I’ve said it before and I’ll say it again—or at least quote ol’ Lysander Spooner again. This is such a good reminder of what, to a large degree, should constitute an actual crime. It’s important, because right now it’s marijuana, once it was booze, and tomorrow it could be the herb supplements you take, the political material you like to read etc. Oh, and a propos (do I use a propos correctly?) to the previous blog, too…

In 1875, US Constitutional expert Lysander Spooner wrote:

Vices are those acts by which a man harms himself or his property.

Crimes are those acts by which one man harms the person or property of another.

Vices are simply the errors which a man makes in his search after his own happiness. Unlike crimes, they imply no malice toward others, and no interference with their persons or property.

In vices, the very essence of crime—that is, the design to injure the person or property of another—is wanting.

Some of those old fellas were pretty clever. Nevertheless, I seem to recall reading Mr Spooner died rather broke which, when you think about it, is how we all die anyway. Or at least how it is the day after.

Anyway, here’s to love, individualism and community,



3 Responses to “SPOONER-FED WISDOM”

  1. Karen says:

    Hi Pete,

    Yes, you use “a propos” correctly; however, according to our friends Merriam and Webster, only in French is there a space between the “a” and “p.” If you intended the phrase to be in English, it should be “apropos.” Unless—you maverick you—you are interjecting a French phrase. Then it should be italicized, as you have done. However, as you usually don’t italicize them, that now brings up a consistency issue concerning your “moi”s… As I’ve said, when you get a bunch of editors together, we can put geeks to shame…or to sleep.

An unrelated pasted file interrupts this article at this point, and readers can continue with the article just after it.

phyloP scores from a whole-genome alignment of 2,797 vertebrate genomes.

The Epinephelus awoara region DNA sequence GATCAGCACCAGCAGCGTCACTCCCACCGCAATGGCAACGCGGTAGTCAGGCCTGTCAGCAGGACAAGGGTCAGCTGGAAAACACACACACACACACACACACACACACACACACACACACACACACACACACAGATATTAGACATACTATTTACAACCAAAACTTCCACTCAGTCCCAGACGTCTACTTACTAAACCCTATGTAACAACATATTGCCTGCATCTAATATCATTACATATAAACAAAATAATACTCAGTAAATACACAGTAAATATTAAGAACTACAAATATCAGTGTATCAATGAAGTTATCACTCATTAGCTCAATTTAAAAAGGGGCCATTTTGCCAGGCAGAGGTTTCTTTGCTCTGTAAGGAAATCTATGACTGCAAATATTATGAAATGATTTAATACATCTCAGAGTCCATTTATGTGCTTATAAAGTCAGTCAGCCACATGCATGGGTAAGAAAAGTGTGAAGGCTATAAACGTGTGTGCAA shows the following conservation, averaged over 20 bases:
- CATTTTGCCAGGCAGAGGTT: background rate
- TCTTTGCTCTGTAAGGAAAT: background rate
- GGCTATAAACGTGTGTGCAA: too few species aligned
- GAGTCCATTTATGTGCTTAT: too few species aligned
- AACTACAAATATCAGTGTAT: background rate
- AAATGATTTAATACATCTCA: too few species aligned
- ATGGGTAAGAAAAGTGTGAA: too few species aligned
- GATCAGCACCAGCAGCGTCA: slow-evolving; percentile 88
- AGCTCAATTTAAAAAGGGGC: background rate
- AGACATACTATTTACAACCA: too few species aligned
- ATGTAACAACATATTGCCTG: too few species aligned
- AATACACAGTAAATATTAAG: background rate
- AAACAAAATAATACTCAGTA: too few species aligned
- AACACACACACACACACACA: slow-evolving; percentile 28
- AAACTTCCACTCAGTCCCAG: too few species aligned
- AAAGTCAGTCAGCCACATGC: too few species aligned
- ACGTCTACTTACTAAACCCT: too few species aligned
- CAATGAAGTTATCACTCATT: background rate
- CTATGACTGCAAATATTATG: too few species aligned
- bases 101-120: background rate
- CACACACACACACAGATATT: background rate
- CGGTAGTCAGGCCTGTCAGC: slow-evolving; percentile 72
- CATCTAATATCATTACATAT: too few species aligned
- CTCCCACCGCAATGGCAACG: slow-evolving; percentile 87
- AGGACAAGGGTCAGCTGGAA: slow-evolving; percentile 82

On a more serious note, while I agree with Mr. Spooner’s definitions of crime and vice in principle, I’m troubled by them in practice. Yes, we all have the right to hurt ourselves in any manner we choose, but at what point does vice become crime? Addicts are no less culpable in the injury their vice inflicts on others than the person who habitually walks around with their finger on the trigger of a loaded gun with the safety off. The majority of addicts are quite aware of the collateral damage their vice is causing.

    When I read Mr. Spooner’s words and just let myself feel them, the phrase “Vices are simply the errors which a man makes in his search after his own happiness” trouble me deeply. What then do you call a woman with a red and purple bruise the size and shape of her coked-up husband’s hand clearly visible on her throat? Would Mr. Spooner consider her the husband’s “property”? With all due respect to Mr. Spooner’s point, this and similar incidences are not to my mind simply errors made in search of one’s happiness.

    And then there’s the money. Drug misdemeanor charges create tremendous revenue with court fees and fines. Lawyers earn a fortune defending clients from these lesser charges. And then there are court-approved counselors, psychologists, and psychiatrists. How would they replace that never-ending stream of clients? Humm? Could this be part of the problem?